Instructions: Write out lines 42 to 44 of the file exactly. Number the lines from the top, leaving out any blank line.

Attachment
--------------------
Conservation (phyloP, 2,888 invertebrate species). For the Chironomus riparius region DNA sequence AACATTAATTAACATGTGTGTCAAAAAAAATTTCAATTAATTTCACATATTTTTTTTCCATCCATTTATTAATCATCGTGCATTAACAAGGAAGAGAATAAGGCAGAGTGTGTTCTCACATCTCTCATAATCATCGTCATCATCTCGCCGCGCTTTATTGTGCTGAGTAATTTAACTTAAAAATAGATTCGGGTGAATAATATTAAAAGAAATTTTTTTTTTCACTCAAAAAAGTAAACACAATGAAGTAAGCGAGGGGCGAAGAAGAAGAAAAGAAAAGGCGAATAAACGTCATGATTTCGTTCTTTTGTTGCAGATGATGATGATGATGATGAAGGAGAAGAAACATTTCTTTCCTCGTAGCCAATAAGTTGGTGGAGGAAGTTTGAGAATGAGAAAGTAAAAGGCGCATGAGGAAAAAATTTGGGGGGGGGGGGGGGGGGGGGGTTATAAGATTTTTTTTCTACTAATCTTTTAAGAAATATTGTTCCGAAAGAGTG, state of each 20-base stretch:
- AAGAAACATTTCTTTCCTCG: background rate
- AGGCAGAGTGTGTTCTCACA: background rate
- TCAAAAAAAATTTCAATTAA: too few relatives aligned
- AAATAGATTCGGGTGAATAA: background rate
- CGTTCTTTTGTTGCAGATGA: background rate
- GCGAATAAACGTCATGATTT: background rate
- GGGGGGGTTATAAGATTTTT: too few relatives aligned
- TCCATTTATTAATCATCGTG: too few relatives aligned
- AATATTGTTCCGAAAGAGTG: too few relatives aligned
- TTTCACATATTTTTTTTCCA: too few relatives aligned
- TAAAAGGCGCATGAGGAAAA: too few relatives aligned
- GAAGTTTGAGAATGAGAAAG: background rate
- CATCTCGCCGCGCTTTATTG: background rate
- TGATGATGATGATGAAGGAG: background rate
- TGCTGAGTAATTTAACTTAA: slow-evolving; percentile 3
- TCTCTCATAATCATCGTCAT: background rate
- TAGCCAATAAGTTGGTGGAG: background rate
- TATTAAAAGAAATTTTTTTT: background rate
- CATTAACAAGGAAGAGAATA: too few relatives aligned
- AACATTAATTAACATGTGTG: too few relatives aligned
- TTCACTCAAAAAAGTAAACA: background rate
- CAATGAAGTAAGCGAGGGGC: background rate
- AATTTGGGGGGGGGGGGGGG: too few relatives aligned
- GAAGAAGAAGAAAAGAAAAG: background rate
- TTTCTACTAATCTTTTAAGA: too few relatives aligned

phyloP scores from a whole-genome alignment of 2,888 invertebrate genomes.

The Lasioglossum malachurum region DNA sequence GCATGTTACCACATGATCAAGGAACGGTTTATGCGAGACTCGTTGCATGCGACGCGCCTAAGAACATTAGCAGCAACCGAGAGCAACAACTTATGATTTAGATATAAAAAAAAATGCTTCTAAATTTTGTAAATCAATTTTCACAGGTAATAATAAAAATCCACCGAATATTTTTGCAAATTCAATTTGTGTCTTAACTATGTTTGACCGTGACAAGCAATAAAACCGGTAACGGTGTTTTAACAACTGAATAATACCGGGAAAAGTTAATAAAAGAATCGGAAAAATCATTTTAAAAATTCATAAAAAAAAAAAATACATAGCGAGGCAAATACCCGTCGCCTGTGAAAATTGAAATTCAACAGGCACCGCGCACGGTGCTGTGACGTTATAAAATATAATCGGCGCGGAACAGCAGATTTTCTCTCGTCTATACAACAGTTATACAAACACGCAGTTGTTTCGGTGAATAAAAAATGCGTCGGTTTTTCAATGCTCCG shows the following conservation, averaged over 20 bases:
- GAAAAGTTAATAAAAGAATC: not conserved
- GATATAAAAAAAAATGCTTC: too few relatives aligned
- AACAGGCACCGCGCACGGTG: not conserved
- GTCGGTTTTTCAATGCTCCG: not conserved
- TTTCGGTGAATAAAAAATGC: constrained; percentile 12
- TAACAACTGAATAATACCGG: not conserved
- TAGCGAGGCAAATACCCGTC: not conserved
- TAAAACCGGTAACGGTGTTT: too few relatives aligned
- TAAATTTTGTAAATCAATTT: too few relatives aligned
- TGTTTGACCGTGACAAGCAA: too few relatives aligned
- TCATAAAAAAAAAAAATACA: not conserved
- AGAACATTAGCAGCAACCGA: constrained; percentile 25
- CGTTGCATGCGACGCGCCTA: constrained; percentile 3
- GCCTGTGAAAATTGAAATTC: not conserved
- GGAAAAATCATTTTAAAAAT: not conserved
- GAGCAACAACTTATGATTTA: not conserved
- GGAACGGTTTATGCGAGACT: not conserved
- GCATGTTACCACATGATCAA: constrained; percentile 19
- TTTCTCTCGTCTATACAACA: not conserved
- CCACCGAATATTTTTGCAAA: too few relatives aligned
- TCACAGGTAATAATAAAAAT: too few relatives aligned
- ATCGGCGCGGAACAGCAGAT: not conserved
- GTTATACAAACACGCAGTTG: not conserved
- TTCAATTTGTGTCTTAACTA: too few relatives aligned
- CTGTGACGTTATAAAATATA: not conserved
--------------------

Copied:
- GCCTGTGAAAATTGAAATTC: not conserved
- GGAAAAATCATTTTAAAAAT: not conserved
- GAGCAACAACTTATGATTTA: not conserved